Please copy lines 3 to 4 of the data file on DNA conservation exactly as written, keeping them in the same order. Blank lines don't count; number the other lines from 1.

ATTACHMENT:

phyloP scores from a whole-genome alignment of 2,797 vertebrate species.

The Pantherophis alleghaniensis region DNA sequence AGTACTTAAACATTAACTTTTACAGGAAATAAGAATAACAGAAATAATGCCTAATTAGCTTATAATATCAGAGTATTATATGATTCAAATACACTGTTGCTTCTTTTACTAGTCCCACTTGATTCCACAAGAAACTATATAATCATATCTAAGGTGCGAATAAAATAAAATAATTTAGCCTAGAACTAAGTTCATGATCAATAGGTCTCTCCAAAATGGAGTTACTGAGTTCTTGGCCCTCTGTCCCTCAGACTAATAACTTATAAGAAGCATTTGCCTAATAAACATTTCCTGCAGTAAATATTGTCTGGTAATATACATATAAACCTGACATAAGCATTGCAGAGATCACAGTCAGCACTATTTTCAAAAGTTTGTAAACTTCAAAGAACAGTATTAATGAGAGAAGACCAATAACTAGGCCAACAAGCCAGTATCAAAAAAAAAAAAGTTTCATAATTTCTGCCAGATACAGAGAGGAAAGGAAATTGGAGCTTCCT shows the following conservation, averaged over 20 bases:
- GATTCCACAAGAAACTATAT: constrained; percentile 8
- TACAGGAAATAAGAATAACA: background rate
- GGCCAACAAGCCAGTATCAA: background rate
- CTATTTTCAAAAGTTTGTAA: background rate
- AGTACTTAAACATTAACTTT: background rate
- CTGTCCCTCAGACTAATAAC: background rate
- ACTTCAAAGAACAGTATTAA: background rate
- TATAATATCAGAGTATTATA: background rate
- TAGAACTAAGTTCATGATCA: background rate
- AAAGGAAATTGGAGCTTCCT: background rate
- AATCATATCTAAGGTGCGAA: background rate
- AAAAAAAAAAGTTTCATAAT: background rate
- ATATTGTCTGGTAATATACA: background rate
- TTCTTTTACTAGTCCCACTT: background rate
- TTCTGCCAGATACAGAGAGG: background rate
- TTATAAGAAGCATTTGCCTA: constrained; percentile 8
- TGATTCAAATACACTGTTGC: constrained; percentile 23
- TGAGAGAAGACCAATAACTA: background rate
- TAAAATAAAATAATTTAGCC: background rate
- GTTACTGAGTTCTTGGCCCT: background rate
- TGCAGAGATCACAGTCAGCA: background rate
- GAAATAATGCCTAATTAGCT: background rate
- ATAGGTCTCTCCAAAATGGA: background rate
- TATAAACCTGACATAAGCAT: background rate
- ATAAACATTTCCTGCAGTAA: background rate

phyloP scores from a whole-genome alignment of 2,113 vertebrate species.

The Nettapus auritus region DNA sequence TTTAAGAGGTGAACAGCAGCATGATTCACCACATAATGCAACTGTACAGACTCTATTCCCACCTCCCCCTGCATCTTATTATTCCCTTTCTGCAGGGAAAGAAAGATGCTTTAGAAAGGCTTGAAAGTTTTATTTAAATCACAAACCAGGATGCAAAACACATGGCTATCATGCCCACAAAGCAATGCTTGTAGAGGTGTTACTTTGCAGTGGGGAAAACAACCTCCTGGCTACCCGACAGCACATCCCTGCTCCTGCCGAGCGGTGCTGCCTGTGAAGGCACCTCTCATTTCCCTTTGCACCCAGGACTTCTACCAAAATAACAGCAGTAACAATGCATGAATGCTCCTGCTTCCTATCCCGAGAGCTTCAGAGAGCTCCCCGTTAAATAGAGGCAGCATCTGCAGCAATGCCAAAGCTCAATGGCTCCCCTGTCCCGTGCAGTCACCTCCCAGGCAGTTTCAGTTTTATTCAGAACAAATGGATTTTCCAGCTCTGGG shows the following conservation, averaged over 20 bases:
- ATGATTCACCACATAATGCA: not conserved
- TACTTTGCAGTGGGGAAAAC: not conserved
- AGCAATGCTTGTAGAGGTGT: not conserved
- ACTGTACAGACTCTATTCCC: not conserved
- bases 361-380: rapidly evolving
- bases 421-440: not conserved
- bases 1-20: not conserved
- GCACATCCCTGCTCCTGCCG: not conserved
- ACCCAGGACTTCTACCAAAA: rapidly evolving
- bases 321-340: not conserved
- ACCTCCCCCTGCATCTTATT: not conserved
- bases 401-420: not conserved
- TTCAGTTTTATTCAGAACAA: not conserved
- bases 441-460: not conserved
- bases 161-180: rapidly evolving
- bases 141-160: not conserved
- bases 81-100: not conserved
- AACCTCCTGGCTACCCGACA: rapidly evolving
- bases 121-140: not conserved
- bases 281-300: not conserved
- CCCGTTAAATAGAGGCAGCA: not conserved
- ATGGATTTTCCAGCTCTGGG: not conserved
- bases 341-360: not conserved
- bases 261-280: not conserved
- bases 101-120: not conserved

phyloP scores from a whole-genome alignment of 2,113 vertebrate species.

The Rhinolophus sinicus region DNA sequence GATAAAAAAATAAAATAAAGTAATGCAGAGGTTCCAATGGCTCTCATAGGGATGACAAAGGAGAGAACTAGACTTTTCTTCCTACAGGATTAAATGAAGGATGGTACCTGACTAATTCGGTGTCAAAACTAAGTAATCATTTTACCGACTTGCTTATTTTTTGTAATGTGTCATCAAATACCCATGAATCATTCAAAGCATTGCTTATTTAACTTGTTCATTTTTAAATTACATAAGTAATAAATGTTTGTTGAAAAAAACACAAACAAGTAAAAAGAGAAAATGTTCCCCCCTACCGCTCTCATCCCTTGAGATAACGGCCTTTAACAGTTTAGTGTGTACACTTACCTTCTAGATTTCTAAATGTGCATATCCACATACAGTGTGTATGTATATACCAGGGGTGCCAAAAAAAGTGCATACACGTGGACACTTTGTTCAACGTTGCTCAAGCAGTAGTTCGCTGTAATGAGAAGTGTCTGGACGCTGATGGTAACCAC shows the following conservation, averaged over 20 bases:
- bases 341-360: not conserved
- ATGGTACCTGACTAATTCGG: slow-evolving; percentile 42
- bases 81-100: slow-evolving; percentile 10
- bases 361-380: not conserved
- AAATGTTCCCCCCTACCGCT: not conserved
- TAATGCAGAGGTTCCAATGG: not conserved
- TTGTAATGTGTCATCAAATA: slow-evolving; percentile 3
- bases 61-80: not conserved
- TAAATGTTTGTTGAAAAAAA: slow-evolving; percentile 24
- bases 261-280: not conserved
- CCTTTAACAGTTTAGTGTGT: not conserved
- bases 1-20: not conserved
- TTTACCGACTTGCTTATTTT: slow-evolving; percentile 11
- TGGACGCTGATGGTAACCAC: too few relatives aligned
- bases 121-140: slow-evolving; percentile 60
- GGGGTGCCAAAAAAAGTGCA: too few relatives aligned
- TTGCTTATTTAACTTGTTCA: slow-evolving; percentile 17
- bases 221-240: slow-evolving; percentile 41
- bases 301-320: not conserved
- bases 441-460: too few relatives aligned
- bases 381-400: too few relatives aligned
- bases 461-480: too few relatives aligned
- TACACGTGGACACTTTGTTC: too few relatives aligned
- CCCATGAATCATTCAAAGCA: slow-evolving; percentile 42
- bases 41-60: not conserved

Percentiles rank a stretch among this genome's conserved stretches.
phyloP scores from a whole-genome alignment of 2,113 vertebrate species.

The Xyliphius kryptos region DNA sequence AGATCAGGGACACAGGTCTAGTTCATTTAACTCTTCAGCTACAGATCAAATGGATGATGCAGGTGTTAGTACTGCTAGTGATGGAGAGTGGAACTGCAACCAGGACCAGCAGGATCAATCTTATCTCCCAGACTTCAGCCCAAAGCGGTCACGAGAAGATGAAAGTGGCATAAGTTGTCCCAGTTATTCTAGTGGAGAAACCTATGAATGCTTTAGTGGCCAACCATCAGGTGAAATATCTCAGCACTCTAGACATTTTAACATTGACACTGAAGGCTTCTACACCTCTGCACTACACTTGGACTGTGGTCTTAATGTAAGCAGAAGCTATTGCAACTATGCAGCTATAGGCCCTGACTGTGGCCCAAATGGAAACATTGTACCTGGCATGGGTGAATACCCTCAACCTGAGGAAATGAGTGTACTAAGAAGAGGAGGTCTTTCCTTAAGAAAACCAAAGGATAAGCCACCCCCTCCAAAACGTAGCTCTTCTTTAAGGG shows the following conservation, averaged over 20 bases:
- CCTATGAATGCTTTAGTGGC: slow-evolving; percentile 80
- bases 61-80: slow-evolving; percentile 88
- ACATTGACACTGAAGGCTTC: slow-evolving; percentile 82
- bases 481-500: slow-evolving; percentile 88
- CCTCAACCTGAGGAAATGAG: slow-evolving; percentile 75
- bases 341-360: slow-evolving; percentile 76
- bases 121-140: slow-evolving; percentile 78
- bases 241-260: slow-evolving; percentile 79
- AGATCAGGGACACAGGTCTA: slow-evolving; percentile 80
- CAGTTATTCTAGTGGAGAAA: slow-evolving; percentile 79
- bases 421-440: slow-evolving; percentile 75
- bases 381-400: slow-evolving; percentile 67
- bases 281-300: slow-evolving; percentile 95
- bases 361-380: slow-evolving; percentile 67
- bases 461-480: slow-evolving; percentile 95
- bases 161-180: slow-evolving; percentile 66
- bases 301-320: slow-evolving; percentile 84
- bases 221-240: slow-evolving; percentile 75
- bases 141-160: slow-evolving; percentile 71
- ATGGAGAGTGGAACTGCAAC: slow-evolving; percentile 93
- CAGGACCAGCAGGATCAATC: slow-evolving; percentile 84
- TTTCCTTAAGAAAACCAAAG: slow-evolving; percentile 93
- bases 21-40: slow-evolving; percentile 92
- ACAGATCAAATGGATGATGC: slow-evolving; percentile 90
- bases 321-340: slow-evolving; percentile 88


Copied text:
- GATTCCACAAGAAACTATAT: constrained; percentile 8
- TACAGGAAATAAGAATAACA: background rate